16 May 2019
A new study from the London School of Hygiene & Tropical Medicine, the World Health Organization (WHO) and UNICEF estimates that globally 20.5 million babies were born with a low birthweight in 2015 – around 1 in 7 babies.
The analysis, published in The Lancet Global Health, involved 148 countries and 281 million births, and showed that almost three-quarters of these babies were born in Southern Asia and sub-Saharan Africa, where data are most limited.
However, the problem also remains substantial in high-income countries in Europe, North America, and Australia and New Zealand, where there has been virtually no progress in reducing low birthweight rates since 2000. One of the lowest rates was estimated in Sweden (2.4%). This compares to around 7% in some high-income countries including the USA (8%), the UK (7%), Australia (6.5%), and New Zealand (5.7%).
These findings highlight the urgent need for more investment and action to accelerate progress, through understanding and tackling key drivers of low birthweight throughout life—including extremes of maternal age, multiple pregnancy, obstetric complications, chronic maternal conditions (e.g., hypertensive disorders of pregnancy), infections (eg, malaria), and nutritional status, as well as exposure to environmental factors such as indoor air pollution, and tobacco and drug use. In low-income countries, poor growth in the womb is a major cause of low birthweight. In more developed regions, low birthweight is often associated with prematurity (a baby born earlier than 37 weeks gestation).
The studies’ authors call for international action to ensure that all babies are weighed at birth, to improve clinical care, and to promote public health action on the causes of low birth weight to reduce death and disability.
In response to the study, Anna Kettley, UNICEF UK, Director of Programmes said: “The UK’s low birthweight rate has stagnated at 7% for more than a decade, highlighting the need to improve care for the one in seven babies born alive in the UK who require specialist neonatal care. This places the UK behind other countries such as Turkmenistan, China and Cuba, despite our world-class National Health Service.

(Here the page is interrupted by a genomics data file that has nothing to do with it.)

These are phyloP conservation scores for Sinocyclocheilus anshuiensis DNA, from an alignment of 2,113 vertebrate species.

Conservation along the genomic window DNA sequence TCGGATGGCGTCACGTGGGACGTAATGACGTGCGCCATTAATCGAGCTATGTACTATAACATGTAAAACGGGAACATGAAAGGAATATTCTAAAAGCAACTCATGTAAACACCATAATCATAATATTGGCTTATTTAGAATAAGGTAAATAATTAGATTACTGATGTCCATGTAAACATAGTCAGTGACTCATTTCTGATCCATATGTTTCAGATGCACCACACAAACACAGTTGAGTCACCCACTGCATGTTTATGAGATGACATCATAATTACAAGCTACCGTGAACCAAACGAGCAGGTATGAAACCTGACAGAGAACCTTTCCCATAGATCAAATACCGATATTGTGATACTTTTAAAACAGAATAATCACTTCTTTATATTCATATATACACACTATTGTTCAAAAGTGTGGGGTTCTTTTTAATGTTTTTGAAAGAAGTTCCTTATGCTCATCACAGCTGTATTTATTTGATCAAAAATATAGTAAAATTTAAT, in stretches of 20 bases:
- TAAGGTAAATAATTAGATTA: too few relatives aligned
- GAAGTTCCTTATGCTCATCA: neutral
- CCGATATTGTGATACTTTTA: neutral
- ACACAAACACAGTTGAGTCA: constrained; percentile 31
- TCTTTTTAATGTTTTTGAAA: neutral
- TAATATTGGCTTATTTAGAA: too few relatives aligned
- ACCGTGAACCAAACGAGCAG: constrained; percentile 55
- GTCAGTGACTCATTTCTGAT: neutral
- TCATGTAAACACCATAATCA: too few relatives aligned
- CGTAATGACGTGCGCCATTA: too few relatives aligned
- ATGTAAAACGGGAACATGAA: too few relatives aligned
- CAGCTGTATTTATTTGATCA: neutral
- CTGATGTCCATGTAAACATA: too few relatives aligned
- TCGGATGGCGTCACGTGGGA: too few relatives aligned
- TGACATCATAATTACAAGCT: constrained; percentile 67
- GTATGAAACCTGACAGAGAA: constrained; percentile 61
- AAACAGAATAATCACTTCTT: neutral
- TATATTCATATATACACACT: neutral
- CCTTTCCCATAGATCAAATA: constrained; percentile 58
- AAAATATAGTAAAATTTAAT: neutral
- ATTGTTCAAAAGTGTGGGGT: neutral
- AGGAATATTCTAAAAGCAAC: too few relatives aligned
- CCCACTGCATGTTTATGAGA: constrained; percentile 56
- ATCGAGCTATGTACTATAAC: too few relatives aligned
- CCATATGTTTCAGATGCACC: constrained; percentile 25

“But it’s not just healthcare that impacts these results. The situation in the UK reflects a trend across all high-income countries, where low birthweight rates could be related to increasing preterm births alongside a lack of progress tackling underlying risk factors such as low socioeconomic status, smoking in pregnancy, maternal obesity and non-communicable diseases.
“Premature and sick babies are extremely vulnerable and are at much greater risk of infection and developmental difficulties. The environment within a neonatal unit can create physical and emotional barriers for parents who may be unable to touch, hold and care for their child, leaving feelings of distress and disempowerment. Unicef UK’s Baby Friendly Initiative supports neonatal units to address these challenges, empowering parents to be active partners in their baby’s care, supporting the development of close and loving parent-infant relationships, and enabling babies to receive breastmilk, which gives them vital protection against infection and supports their short and long-term health outcomes.”
Find out more about our neonatal standards.
Read the full study in The Lancet.